Avoid murder, then reap the rewards

Derivatives

May 30, 2003

In the past couple of years, numerous new textbooks have been published on financial derivatives, which are securities whose value is derived from the value of another "underlying" financial security. Despite all the information, there is much controversy surrounding derivatives, mostly because politicians, senior executives, regulators and even portfolio managers have limited knowledge of these complex products.

Derivatives: Valuation and Risk Management admirably fills the long-standing gap between texts on derivatives that are too technical for non-specialists, and popularisations that emphasise disaster stories at the expense of communicating key concepts. Presented in an easy-to-understand manner, it provides a solid and intuitive introduction to pricing simple derivative contracts such as forwards, futures, swaps and options. It also explains in lucid detail all the techniques that are needed to manage risk using financial derivatives. The numerous examples and real-world insights provided are clear and very helpful, but unfortunately focus solely on US markets.

Purchasers of the book can download a stripped-down version of FincadXL, one of the leading software packages/add-ons for financial engineering and risk management with Microsoft Excel. Unlike most of the CD-Roms that come with books such as these, this tool really adds value to the learning process, particularly when it is combined with the examples and end-of-chapter exercises. Its downside is that the academic licence is valid for only six months, so that you will have to order the (really) expensive professional version if you like it.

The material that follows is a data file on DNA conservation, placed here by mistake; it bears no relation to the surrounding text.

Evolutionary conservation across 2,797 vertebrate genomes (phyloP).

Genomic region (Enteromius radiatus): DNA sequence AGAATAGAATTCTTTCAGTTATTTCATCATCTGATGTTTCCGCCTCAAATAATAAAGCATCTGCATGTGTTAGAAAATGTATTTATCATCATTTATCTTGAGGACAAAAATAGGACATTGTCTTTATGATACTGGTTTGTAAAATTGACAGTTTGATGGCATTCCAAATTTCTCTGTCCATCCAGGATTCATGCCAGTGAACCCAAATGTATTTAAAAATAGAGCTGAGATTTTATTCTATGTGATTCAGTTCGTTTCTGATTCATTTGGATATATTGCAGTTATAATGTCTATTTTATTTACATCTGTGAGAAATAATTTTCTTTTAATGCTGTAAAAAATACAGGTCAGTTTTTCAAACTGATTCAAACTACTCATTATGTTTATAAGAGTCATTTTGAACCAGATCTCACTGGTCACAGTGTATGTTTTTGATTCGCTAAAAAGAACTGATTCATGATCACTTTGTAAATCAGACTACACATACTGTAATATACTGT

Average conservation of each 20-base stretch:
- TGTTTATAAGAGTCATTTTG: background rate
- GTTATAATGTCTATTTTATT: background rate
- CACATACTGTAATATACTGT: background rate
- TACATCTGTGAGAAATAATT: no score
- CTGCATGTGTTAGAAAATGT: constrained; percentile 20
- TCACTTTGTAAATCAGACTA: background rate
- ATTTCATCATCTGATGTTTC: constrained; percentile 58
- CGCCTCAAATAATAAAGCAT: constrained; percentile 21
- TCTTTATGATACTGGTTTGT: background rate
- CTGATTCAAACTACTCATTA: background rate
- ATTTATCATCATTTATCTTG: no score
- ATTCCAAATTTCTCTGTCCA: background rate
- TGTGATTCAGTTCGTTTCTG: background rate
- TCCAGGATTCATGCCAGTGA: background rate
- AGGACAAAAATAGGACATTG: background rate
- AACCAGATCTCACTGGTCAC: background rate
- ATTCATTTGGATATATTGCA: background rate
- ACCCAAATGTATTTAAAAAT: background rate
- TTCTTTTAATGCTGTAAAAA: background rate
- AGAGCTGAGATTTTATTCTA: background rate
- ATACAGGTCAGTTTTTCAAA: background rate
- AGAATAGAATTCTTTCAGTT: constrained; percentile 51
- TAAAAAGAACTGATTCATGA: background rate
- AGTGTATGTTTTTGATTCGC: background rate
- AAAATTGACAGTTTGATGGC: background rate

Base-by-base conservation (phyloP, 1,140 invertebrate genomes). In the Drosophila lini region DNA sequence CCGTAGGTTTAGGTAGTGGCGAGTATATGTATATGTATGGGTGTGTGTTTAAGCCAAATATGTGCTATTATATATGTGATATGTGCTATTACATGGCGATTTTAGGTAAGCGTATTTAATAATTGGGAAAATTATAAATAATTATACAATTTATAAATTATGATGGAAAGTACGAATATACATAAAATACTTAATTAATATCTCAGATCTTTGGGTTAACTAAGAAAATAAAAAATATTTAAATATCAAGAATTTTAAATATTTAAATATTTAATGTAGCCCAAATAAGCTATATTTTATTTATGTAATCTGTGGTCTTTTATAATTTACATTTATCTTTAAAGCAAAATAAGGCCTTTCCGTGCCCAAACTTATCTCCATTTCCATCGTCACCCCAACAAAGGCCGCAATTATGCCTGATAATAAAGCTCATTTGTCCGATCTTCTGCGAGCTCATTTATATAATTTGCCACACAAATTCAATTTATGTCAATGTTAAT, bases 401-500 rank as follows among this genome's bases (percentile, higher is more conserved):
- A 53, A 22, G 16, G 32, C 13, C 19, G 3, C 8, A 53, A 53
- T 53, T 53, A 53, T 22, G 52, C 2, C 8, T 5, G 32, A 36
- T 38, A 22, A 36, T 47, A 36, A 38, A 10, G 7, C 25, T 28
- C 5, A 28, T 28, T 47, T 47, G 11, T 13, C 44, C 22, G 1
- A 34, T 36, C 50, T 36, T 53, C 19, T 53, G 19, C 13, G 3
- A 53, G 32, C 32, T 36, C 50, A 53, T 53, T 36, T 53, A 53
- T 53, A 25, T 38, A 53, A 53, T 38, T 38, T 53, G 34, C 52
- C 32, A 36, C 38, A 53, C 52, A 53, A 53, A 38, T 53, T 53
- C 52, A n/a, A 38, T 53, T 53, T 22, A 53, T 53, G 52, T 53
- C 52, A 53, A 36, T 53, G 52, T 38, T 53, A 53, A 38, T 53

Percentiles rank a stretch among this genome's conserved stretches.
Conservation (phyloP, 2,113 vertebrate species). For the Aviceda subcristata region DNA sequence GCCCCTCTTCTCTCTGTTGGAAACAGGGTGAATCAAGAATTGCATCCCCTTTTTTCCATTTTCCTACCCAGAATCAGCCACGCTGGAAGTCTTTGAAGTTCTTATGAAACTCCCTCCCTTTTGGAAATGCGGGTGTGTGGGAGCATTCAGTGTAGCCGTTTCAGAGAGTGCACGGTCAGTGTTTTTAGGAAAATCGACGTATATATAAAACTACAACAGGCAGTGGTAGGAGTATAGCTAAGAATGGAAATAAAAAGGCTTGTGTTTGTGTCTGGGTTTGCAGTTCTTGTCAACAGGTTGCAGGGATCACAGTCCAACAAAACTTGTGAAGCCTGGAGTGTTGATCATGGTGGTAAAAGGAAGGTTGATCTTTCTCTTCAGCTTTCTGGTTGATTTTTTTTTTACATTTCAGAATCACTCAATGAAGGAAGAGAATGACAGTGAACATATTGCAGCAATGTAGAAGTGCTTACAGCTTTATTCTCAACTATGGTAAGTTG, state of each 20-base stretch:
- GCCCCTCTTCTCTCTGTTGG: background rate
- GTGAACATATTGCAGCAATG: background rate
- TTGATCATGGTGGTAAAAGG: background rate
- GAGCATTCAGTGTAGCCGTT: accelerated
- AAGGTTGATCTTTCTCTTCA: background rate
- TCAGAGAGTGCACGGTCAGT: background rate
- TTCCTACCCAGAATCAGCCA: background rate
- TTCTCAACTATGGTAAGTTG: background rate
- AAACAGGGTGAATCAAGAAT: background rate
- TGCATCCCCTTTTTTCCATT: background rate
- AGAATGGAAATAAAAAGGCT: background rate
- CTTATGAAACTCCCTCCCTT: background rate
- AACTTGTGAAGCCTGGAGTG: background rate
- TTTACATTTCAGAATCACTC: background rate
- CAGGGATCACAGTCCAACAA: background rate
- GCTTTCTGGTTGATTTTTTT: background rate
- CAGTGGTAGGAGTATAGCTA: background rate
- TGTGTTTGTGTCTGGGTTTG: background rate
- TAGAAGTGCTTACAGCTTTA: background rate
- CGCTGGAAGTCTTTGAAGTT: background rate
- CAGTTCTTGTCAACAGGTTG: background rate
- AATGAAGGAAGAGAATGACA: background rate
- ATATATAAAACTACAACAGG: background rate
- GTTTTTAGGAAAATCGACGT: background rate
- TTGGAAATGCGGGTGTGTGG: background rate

This book is aimed at undergraduates and graduates studying financial derivatives and financial risk management. Derivatives: Valuation and Risk Management provides a fresh picture, and is differentiated from John Hull's standard textbook Options, Futures and Other Derivatives by its simplicity, which makes it a valuable candidate for personal libraries. But one should remember that with derivatives, a little knowledge could be a dangerous thing. Return is supposed to be proportional to risk, but the trick is not to get murdered along the way.

François-Serge Lhabitant is a member of senior management at Union Bancaire Privée (Geneva) and professor of finance, HEC University of Lausanne, Switzerland.

 

Derivatives: Valuation and Risk Management. First edition

Author - David A. Dubofsky and Thomas W. Miller Jr
ISBN - 0 19 511470 1
Publisher - Oxford University Press
Price - £37.99
Pages - 646

Already registered?

Sign in now if you are already registered or a current subscriber. Or subscribe for unrestricted access to our digital editions and iPad and iPhone app.

Have your say

Log in or register to post comments

Register to continue  

You've enjoyed reading five THE articles this month. Register now to get five more, or subscribe for unrestricted access.

Most Commented

Track runner slow off the starting blocks

Lack of independent working blamed for difficulties making the leap from undergraduate to doctoral work

Quality under magnifying glass

Hefce's new standards regime will enable universities to focus on what matters to students, says Susan Lapworth

Door peephole painted as bomb ready to explode

It’s time to use technology to detect potential threats and worry less about outdated ideas of privacy, says Ron Iphofen

A keyboard with a 'donate' key

Richard Budd mulls the logic of giving money to your alma mater

Long queue

Lobbying intensifies ahead of Lord Stern's review of crucial assessment into university research performance